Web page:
Some LVDS PCB Layout Guidelines for Ensuring Signal Integrity
For me, arranging components on a PCB is like a fun puzzle. It’s something to do on a rainy day and can take the same type of trial and error approach. Working with a signaling standard like LVDS doesn’t have to be as difficult as a 1,000 piece puzzle if you know some basic design tips.
As a signaling standard used in many LCD-TVs, computer peripherals, infotainment systems, and notebook/tablet computers, designers should take some time to learn some LVDS PCB layout guidelines. If you're designing with components that use LVDS, pay attention to your these guidelines for ensuring signal integrity in your high speed PCB.
The Foundation: Understanding the LVDS Specification
Low-voltage differential signaling (LVDS) is codified in the TIA/EIA-644 standard and is a serial signaling protocol. Probably the most common electrical uses for LVDS are as an physical layer for SerDes links, long-reach channels in backplanes, or board-to-board connections. It's important to note that the TIA/EIA-644 does not define LVDS as an interface, it is a physical layer within the OSI model. In other words, this only defines a physical and electrical specification that fits within an interface standard. For example, LVDS is used as the physical layer for routing between PCIe interfaces.
The image below shows a schematic of an LVDS link; assume channel losses are 0 dB for the moment. On the left is a differential CMOS switch, which passes a 3.5 mA current onto a 100 Ohm differential pair. On the right side, the receiver reads out the differential voltage, which might be measured against some common mode DC offset. Bidirectional communication can be implemented as well in half-duplex or full duplex mode if the transceiver components can accept this, or parallel receivers and transmitters in dual simplex mode.
Physical Layer Specification
As LVDS is a physical layer specification and not a component interface specification, it only carries specific requirements in the following areas:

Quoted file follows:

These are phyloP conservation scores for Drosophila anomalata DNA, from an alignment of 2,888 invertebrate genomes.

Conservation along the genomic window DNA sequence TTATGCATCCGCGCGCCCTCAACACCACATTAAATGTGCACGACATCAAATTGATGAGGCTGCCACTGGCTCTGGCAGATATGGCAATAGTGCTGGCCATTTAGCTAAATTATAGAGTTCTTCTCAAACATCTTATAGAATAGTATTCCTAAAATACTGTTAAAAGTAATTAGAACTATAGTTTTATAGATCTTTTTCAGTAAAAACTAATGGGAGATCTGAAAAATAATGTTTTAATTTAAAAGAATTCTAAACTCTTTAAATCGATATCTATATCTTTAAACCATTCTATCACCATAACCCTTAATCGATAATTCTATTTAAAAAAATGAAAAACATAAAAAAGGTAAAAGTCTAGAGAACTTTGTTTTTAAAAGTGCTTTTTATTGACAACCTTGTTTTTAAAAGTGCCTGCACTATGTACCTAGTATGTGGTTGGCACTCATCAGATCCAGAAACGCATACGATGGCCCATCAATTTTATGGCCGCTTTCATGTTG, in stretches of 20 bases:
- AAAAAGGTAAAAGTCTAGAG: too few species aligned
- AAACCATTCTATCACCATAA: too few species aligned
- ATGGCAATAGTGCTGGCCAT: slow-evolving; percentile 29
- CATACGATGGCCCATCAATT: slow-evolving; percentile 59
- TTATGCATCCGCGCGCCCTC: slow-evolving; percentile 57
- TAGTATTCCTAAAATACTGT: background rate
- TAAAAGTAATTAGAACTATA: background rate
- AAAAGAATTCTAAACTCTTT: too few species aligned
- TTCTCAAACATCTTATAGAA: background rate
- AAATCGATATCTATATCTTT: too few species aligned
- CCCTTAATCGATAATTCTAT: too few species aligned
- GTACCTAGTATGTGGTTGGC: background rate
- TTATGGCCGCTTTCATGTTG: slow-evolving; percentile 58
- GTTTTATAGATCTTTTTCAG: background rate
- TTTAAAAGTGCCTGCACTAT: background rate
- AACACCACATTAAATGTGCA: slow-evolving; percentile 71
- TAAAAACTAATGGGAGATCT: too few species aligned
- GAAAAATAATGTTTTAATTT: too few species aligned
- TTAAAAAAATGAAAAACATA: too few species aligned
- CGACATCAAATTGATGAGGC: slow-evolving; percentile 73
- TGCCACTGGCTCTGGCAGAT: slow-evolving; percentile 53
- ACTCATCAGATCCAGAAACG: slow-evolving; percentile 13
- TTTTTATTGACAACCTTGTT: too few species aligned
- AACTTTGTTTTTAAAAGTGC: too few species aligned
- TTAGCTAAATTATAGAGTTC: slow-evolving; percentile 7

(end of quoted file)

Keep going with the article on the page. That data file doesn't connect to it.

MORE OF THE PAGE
- Signal swing: The swing across the 100 Ohm termination resistor is 350 mV, although one should note a different impedance may be used in an LVDS link.
- Embedded clocking and encoding: LVDS does not require a specific encoding scheme, but this is allowed under the standard. 8b/10b encoding is commonly used.
- DC offset: A common DC offset in LVDS Rx/Tx components is 1.2 V.
- Topology: Single links, bi-directional links, and multidrop topology are allowed. In particular, multi-drop topology is common in backplane buses and cascaded board-to-board connections.
- Data rate: LVDS can theoretically support any data rate as long as signals are recoverable at the receiver. LVDS is typically used for serial data rates from 400 Mbps to above 3 Gbps.
- Media: Like Ethernet, LVDS is media-independent; it can be used in traces on a PCB or on cables with specified impedance.
From the above list, we see that LVDS is simply a typical high speed differential channel with flexible data rate, topology, signal swing, and rise time. As this physical layer specification is used with a range of data rates, there is no specific signal rise time; the rise time is generally less than 1 ns. With these points in mind, we have everything needed to start designing a board to work with LVDS.
LVDS PCB Layout Guidelines
Doing LVDS PCB layout successfully requires following some of the same guidelines you'd follow with other high speed signals. I'd say the only difference is in how you view losses on the board or on a cable carrying LVDS signals. The typical transmission distances ranges from several inches (chip-to-chip) to several meters for an LVDS SerDes link driving a cable between boards. On the PCB, LVDS channels have to be designed with controlled impedance but without interfering with other circuitry.
Gridding and Component Placement
LVDS links are high speed signals that are intended to have low EMI, but they can still induce crosstalk in other interconnects. Parallel LVDS links can also induce differential crosstalk in each other when switching at high speeds, so consider the spacing between differential pairs when planning your routing strategy. As with other high speed or mixed signal designs, it's a good idea to plan out a specific region of the board for LVDS channels so that they don't get too close to other circuitry.